Extending these concepts to your guests on board, it’s always wise to educate yourself about your guests’ cultural norms before they arrive. For example, ask the welcoming yacht agent what they think are the top five cultural norms of their country. Spend more time with your foreign colleagues and ask them about their homelands. The point is that by talking to people, you get a more comprehensive idea about culture and social norms than what you might glean from a Google search.

With that being said, here are a few dates to mark on your calendar to set you on your cultural awareness journey.

New Year’s Day

January 1 is New Year’s Day according to the Gregorian calendar and is normally a public holiday. It’s commonly celebrated in western cultures — but not in China. Chinese New Year changes every year based on the lunar calendar, usually some time between January 21 to February 20 on the Gregorian calendar — in 2022, it’s on February 1. The Chinese celebrate in many ways, including with dancing dragon performances, gifting red envelopes usually filled with money, and with families coming together for a large feast, including rice, walnuts, fruit, duck, and sweet rice soup.

Australia Day

For your Australian guests, and if you’re cruising in Australian waters, then mark January 26 on your calendar for Australia Day. Australians tend to be quite relaxed with their celebrations and enjoy fresh fruit, high-quality seafood, craft beer, and crisp wine. It’s wise to have a cricket set and rugby ball on hand should your guests wish to play a game on the beach.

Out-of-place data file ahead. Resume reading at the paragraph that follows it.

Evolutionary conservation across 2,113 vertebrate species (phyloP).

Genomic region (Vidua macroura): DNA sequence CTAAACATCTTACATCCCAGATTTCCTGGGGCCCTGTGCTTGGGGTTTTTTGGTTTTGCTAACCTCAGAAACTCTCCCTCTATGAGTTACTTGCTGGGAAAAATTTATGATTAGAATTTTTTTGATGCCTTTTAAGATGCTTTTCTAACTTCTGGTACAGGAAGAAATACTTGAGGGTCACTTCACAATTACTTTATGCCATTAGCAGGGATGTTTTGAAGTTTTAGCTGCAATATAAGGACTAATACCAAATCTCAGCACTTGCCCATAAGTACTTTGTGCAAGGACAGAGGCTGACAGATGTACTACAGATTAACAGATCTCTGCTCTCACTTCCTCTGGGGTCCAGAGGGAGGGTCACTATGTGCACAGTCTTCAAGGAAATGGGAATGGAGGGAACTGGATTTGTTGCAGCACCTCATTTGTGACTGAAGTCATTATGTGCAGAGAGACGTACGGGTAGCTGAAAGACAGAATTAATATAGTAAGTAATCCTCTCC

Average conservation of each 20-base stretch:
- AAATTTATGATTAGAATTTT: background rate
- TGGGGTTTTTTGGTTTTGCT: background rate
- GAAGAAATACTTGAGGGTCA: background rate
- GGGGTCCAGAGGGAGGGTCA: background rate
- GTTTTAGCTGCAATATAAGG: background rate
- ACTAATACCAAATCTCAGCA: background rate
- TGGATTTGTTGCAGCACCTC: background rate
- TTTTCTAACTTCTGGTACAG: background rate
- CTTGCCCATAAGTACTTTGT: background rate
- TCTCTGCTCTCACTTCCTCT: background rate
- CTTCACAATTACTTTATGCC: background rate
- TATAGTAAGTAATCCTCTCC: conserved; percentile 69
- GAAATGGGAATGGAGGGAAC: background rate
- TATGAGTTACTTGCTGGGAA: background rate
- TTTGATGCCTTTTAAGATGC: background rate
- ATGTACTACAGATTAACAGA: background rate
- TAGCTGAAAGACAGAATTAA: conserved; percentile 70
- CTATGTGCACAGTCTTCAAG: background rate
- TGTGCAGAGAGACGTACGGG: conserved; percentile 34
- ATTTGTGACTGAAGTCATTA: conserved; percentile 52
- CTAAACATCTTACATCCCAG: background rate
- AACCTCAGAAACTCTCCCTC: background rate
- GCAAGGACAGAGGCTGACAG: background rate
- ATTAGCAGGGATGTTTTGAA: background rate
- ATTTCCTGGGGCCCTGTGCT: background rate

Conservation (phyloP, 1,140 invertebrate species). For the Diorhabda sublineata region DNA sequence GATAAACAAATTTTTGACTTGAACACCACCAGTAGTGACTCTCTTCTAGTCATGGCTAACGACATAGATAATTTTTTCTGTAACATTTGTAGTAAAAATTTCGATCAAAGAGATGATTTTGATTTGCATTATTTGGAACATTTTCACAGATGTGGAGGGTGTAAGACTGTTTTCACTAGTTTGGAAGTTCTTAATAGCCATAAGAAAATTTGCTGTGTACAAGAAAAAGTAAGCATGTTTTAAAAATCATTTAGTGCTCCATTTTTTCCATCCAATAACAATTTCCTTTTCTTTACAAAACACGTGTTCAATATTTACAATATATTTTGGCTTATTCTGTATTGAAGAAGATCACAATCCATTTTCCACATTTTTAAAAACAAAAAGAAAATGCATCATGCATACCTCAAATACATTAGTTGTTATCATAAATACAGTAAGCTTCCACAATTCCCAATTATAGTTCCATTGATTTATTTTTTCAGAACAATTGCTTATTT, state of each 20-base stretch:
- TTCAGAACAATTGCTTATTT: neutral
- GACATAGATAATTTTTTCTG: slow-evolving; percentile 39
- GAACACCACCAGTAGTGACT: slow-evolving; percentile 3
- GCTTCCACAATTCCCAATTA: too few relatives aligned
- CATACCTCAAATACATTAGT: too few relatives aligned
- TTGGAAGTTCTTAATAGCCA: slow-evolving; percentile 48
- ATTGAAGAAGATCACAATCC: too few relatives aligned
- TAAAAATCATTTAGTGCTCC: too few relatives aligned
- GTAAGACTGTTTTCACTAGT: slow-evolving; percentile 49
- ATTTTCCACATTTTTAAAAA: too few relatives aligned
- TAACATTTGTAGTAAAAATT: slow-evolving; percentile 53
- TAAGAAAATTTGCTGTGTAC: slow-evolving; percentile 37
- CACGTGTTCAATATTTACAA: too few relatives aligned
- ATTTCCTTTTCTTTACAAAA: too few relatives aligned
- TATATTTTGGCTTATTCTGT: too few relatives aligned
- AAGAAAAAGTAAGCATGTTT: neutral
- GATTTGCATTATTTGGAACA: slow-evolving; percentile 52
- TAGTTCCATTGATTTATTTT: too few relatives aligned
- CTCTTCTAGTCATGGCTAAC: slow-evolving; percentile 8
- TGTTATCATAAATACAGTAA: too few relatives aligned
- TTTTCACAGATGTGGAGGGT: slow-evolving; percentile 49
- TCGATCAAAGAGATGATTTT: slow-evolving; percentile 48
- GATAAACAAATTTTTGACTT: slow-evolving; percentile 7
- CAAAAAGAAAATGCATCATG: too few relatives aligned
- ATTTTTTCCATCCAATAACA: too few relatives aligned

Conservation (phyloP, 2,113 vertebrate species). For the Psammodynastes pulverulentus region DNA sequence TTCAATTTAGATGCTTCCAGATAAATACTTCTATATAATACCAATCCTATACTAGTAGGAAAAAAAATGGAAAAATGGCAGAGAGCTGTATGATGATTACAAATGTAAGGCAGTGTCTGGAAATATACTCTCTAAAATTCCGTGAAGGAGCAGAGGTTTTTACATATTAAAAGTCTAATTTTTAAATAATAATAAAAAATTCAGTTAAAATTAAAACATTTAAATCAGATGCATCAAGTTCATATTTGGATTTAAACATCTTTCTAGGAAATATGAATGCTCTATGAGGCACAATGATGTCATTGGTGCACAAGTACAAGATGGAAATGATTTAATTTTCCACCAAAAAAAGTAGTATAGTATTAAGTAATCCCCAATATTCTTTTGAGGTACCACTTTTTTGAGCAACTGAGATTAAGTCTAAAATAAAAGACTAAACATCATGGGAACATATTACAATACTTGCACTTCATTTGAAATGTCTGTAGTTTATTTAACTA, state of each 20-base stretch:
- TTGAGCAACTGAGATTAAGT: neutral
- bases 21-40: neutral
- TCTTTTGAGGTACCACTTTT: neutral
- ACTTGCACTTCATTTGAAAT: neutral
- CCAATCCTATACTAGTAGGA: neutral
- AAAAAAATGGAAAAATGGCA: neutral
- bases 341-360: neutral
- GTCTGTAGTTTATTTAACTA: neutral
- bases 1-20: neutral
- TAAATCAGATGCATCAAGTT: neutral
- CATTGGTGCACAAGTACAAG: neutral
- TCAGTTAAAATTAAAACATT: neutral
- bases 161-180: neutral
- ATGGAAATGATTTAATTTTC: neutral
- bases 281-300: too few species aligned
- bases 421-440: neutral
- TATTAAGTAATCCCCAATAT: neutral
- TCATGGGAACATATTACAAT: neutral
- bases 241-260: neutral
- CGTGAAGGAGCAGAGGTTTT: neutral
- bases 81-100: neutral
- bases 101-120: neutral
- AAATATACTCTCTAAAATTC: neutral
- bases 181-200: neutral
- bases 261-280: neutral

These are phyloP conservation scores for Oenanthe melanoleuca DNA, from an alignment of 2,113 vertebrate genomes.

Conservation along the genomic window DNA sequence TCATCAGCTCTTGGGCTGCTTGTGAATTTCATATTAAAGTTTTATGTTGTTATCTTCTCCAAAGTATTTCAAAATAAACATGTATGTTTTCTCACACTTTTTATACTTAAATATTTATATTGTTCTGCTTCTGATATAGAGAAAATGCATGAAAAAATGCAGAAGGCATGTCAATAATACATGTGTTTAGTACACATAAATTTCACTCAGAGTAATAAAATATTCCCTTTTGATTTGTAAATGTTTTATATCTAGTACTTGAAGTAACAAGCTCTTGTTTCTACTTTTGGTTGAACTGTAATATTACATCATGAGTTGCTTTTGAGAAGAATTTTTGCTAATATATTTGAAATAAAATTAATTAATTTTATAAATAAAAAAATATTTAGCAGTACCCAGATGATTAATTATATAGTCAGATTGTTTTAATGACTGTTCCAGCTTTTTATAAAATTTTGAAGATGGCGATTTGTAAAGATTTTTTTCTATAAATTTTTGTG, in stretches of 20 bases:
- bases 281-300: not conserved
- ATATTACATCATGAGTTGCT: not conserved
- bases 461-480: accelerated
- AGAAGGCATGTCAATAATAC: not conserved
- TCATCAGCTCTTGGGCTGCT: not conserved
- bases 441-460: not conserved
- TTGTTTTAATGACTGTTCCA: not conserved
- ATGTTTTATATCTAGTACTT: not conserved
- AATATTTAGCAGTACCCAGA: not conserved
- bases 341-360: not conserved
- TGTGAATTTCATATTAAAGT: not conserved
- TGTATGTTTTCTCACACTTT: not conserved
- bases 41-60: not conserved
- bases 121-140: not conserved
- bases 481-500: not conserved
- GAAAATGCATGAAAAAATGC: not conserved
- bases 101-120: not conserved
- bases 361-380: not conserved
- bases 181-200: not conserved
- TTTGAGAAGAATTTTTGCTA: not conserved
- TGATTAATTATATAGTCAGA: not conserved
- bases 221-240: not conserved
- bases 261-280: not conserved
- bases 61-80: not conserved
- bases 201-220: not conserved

Ramadan

In 2022, Ramadan begins on the evening of April 2 and ends on the evening of May 1. It represents the most significant date on the Islamic calendar. Ramadan is more than fasting from dawn to dusk (including water); for Muslims, it represents the holy month whereby people are encouraged to reflect, participate in charity, and avoid gossip. The month ends with Eid, which is a great social event with friends, families, and acquaintances coming together for a grand feast.

U.S. Independence Day

July 4 is the most iconic celebration in the United States of America, as it celebrates the declaration of independence from Great Britain in 1776. In essence, it’s the birthday of modern America. Common festivities include parades, fireworks, barbecues, and simply spending time with friends and family. Table decorations must always include the very patriotic colors of red, white, and blue. Remember to include stars, ribbons, flags, and, of course, fresh flowers.

Of course, there’s so much more to becoming culturally aware than knowing just a few international public holidays. The world is an amazing place full of color, history, happiness, and sadness. Being able to examine other people’s beliefs, traditions, and perceptions, you’ll easily be able to walk in their shoes and understand where they’re coming from.

This article originally ran in the November 2021 issue of Dockwalk.